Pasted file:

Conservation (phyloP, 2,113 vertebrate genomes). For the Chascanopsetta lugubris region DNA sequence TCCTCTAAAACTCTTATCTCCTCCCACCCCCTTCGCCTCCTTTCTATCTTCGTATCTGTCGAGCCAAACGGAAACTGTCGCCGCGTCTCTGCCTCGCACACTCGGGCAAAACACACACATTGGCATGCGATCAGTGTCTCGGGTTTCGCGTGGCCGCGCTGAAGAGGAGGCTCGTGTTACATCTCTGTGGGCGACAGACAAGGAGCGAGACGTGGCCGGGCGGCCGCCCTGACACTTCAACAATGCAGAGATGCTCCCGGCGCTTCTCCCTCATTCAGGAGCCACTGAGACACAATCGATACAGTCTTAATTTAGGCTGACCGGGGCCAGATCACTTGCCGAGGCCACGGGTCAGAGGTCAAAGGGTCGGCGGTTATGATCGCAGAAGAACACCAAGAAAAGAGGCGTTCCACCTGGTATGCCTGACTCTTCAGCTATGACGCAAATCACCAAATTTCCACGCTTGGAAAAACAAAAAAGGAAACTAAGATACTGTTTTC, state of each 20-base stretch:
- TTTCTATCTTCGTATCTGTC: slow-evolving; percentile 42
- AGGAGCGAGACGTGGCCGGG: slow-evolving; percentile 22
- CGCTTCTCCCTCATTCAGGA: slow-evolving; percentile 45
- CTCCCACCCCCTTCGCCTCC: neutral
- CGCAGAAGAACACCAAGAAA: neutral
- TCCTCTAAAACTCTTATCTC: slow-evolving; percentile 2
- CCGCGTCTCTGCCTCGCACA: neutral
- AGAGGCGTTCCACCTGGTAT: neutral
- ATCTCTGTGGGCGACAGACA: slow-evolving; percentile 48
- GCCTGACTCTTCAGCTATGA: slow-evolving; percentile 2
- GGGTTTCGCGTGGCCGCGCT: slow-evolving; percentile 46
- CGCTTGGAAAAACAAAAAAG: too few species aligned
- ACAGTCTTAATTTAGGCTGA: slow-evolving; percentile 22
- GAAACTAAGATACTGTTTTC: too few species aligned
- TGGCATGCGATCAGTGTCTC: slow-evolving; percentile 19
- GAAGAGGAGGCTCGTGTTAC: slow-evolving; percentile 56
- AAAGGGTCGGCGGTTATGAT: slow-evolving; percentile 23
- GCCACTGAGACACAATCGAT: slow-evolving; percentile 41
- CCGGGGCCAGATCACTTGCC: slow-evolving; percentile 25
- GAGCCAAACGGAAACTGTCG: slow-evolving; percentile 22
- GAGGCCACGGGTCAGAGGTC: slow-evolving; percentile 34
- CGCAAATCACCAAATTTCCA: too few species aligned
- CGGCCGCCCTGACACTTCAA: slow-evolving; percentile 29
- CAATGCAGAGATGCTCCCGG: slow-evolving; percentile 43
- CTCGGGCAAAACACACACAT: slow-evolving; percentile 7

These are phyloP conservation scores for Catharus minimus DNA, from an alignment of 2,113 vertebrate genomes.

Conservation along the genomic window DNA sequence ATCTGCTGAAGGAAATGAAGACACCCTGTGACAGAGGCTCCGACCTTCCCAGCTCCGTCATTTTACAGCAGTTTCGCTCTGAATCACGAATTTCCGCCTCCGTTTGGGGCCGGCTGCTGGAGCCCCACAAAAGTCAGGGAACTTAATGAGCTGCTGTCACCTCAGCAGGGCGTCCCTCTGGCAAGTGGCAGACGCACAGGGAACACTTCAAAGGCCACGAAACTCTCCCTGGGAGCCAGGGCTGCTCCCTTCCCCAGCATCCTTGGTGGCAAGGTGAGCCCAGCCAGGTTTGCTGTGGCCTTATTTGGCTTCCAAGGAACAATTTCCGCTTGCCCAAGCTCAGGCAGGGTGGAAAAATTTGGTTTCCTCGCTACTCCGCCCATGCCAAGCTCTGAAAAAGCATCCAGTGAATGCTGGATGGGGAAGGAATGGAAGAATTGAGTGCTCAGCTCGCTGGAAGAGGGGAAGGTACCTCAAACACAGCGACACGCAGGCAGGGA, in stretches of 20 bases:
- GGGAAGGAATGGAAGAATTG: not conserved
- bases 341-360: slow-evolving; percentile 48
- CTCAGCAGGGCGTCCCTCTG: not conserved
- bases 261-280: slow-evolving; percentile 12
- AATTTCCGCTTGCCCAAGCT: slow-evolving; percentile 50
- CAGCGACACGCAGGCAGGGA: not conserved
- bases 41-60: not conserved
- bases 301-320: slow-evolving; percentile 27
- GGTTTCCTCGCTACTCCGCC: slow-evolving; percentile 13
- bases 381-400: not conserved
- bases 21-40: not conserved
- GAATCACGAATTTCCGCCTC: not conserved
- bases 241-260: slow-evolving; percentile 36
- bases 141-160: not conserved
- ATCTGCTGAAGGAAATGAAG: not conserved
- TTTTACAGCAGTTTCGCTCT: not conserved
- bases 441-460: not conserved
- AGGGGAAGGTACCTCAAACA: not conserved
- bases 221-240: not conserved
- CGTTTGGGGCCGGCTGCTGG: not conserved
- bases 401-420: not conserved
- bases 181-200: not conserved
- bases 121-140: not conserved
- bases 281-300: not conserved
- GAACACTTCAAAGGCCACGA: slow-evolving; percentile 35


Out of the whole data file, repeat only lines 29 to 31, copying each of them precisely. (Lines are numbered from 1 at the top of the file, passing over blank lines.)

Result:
- GGGAAGGAATGGAAGAATTG: not conserved
- bases 341-360: slow-evolving; percentile 48
- CTCAGCAGGGCGTCCCTCTG: not conserved